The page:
The Contentious History of the Burger - The Real Story
The hamburger is one of the world’s most popular foods, with more than 40 billion served up annually in the United States alone. Although the humble beef-patty-on-a-bun is not much more than 100 years old, you can’t tell the story of its origin without outlining a far greater lineage, linking American businessmen, World War II soldiers, German immigrants, and medieval traders.
Prior to the disputed invention of the hamburger in the United States, similar foods already existed in the culinary tradition of Europe. The Apicius cookbook, a collection of ancient Roman recipes that may date to the early 4th century, details a preparation of beef called isicia omentata; served as a baked patty in which beef is mixed with pine kernels, black and green peppercorns, and white wine. This nutty and peppery meat-pie may be the earliest precursor to the hamburger.
In the 12th century, the nomadic Mongols carried food made of several varieties of milk and meat (horse or camel). The cavalry-dominated Mongol army of Genghis Khan was fast moving and typically unable to stop for a meal, so they often ate while riding. They wrapped slices of meat under their saddles that, under constant pressure and motion, would crumble and get cooked by the heat generated from the constant friction. This "recipe" for minced meat spread throughout central Asia. When Genghis Khan's grandson Kublai Khan (1215–1294) invaded Moscow, he and his warriors introduced minced horsemeat to the Muscovites. This was later called steak tartare.
Russian ships brought recipes for steak tartare to the port of Hamburg, Germany during the 17th century. The Germans took to this ground meat product and created many of their own dishes by adding capers, onions and even caviar to the blend. During the first half of the 19th century, most of the northern European emigrants who traveled to the New World embarked on their transatlantic voyages from the port of Hamburg .
New York City was the most common destination for ships traveling from Hamburg, and various restaurants in the city began offering the Hamburg-style steak in order to attract German sailors. The steak frequently appeared on the menu as a Hamburg-style American fillet, or even beefsteak à Hambourgeoise. Early American preparations of minced beef were therefore made to fit the tastes of European immigrants, evoking memories of the port of Hamburg and the world they left behind.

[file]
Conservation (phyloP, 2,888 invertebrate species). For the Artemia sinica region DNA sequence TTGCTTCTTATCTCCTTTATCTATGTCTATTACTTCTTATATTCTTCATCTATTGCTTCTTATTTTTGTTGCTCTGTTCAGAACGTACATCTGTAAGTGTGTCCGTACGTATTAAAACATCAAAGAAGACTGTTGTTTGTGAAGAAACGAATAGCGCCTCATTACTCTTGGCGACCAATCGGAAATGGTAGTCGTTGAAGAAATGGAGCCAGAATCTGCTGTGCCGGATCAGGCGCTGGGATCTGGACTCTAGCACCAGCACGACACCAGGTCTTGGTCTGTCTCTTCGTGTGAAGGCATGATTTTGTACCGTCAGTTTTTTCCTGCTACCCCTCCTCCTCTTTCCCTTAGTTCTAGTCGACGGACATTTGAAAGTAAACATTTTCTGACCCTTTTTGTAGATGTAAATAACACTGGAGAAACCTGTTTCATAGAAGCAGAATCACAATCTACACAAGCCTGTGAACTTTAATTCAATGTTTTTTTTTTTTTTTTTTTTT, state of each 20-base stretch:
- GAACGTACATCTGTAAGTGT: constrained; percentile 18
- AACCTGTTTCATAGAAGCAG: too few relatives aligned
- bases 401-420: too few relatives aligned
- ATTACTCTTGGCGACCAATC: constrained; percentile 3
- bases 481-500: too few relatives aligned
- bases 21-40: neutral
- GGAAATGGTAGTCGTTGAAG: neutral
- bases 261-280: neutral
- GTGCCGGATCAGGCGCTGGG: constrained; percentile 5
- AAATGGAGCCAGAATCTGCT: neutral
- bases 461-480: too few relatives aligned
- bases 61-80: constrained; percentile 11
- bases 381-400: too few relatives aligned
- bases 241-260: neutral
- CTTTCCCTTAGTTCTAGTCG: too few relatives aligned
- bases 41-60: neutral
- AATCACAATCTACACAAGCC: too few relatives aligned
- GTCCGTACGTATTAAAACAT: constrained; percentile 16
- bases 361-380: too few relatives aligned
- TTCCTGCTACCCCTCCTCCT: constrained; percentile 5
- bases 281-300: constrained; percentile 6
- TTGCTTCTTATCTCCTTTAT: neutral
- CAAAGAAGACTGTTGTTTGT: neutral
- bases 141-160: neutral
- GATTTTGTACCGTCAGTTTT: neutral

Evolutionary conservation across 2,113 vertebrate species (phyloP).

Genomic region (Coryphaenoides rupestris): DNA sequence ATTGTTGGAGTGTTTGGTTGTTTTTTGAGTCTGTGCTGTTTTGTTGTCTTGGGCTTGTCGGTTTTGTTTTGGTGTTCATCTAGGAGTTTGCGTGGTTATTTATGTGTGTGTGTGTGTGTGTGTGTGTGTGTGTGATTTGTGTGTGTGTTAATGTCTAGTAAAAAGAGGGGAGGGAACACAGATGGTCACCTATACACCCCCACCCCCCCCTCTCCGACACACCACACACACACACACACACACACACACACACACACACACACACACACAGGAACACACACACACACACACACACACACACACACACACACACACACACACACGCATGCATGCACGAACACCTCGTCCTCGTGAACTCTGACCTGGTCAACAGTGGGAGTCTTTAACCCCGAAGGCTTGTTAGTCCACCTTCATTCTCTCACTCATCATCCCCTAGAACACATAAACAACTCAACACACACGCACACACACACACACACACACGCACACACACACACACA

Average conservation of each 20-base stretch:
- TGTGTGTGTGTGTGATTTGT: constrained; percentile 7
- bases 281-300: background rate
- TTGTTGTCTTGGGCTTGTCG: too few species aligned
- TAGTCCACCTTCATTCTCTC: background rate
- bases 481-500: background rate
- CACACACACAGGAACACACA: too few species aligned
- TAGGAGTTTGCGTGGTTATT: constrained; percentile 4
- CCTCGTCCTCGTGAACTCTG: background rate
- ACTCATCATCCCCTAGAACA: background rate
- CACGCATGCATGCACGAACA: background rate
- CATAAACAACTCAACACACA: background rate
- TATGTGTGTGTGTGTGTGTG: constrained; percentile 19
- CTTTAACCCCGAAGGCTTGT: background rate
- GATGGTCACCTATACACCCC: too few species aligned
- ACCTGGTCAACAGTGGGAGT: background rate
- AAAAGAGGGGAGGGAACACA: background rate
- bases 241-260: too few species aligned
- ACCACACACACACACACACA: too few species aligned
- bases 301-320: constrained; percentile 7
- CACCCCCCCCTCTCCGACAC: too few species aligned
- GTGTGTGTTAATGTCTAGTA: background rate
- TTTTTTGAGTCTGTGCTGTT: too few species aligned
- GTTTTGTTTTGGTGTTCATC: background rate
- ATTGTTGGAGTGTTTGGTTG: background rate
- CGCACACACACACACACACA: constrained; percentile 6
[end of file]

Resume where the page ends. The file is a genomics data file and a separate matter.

The hamburger as it is known today has multiple invention claims ranging between 1885 and 1904, but it is clearly the product of the early 20th century. It seems to have made its jump from plate to bun in the last decades of the 19th century, though the site of this transformation is highly contested. Lunch wagons, fair stands and roadside restaurants in Wisconsin, Connecticut, Ohio, New York and Texas have all been put forward as possible sites of the hamburger’s birth. Whatever its genesis, the burger-on-a-bun found its first wide audience at the 1904 St. Louis World’s Fair, which also introduced millions of Americans to new foods ranging from waffle ice cream cones and cotton candy to peanut butter and iced tea.
Two years later, though, disaster struck in the form of Upton Sinclair’s journalistic novel "The Jungle," which detailed the unsavory side of the American meatpacking industry. Industrial ground beef was easy to adulterate with fillers, preservatives and meat scraps, and the hamburger became a prime suspect.
The hamburger might have remained on the seamier margins of American cuisine were it not for the vision of Edgar “Billy” Ingram and Walter Anderson, who opened their first White Castle restaurant in Kansas in 1921. Sheathed inside and out in gleaming porcelain and stainless steel, White Castle countered hamburger meat’s low reputation by becoming bastions of cleanliness, health and hygiene (Ingram even commissioned a medical school study to show the health benefits of hamburgers). His system, which included on-premise meat grinding, worked well, and was the inspiration for other national hamburger chains founded in the boom years after World War II: McDonald’s and In-N-Out Burger (both founded in 1948), Burger King (1954) and Wendy’s (1969).
Led by McDonald’s (and helped by the introduction abroad of U.S. hamburger culture by millions of members of the American armed services during World War II), the hamburger—and American-style franchised fast food—soon spread globally. By 2013 there were more than 18,000 McDonald’s restaurants worldwide.
Well done ol boy
Well done ol boy